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Hey Everyone looking to get rid of the stock spark plugs and get some performance ones but not to sure whats out there... Any Advice?
 

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Some truth to this comparing a much fatter electrode to a needle point, fatter one is much superior.



But the rest comparing two practically identical electrode configurations, one with jigger the other with a solid spark is BS, most important factor is the excitation voltage. In this respect the old fashion ignition point with the parallel condenser, actually a capacitor is far superior than any solid state ignition system.

When the points opened, voltage change is instantaneous, any transistor as a finite fall time that consumes quite a bit of the limited number of joules available. But most important is that transistors are unidirectional and only get one very short spark.

With points, a complete open circuit and the capacitor is in series with the primary of the coil producing a series resonate circuit producing a much longer spark line, in effect, an AC voltage. So getting a buzz across those electrodes, instead of a one short spark. The only plus factor with solid state, more reliable, points wear out.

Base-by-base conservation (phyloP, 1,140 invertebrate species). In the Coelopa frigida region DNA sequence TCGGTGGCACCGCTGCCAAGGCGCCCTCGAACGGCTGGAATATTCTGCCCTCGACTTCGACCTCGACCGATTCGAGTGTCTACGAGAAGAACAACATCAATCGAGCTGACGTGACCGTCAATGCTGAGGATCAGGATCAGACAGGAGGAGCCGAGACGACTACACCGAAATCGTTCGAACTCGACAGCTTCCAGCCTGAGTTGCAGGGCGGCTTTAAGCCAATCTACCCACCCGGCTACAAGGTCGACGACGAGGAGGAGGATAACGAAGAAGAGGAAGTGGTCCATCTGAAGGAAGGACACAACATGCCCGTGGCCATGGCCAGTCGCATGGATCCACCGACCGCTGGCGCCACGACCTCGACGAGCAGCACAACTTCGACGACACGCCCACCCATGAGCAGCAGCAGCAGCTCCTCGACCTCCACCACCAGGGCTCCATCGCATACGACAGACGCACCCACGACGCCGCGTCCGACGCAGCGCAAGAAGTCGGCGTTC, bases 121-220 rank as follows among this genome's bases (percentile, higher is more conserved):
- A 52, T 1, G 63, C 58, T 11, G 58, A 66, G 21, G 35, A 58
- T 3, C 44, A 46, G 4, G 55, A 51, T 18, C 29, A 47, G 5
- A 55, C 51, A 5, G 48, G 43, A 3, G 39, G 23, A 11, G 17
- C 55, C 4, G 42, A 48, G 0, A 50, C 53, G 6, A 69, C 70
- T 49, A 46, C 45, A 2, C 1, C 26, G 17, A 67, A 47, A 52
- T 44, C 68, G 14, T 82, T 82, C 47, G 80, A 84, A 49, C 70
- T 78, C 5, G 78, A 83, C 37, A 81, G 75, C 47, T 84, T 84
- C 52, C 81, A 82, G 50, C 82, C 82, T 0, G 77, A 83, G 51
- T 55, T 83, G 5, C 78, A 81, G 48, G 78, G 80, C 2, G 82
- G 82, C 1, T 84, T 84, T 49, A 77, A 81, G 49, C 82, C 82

Another factor with points, were designed as cheap as possible, simple beryllium spring with an insulator rubbing and wearing on a cam, stupid. Piston designs were proposed, but blame the bean counters again. Coil itself made as cheap as possible, far better ferrites, and layer wound coils with adequate heat sink fins. Ever see a can of tomatoes, this is how coil were made.

Can't say much about this much thinner glass like shell, glass breaks much easier the thinner it is.



Brain was distorted when really easier to install, can you pass these plugs through an AC compressor? Or removing ton of stuff to even get at them?

Materials used in the electrodes is key to long life, the edges of these have to be sharp to reduce the ionization voltage. But the worse possible thing is carbon build up on that center electrode, is conductive and shunts that spark right back to ground.

Did I read these plugs increase compression and displacement?

Another view, is the best spark plug is no spark plug at all, in a turbine engine, hit with a high AC voltage on for starting this engine, combustion is self sustaining so no longer needed. Or a diesel, uses the heat of compression to ignite the fuel.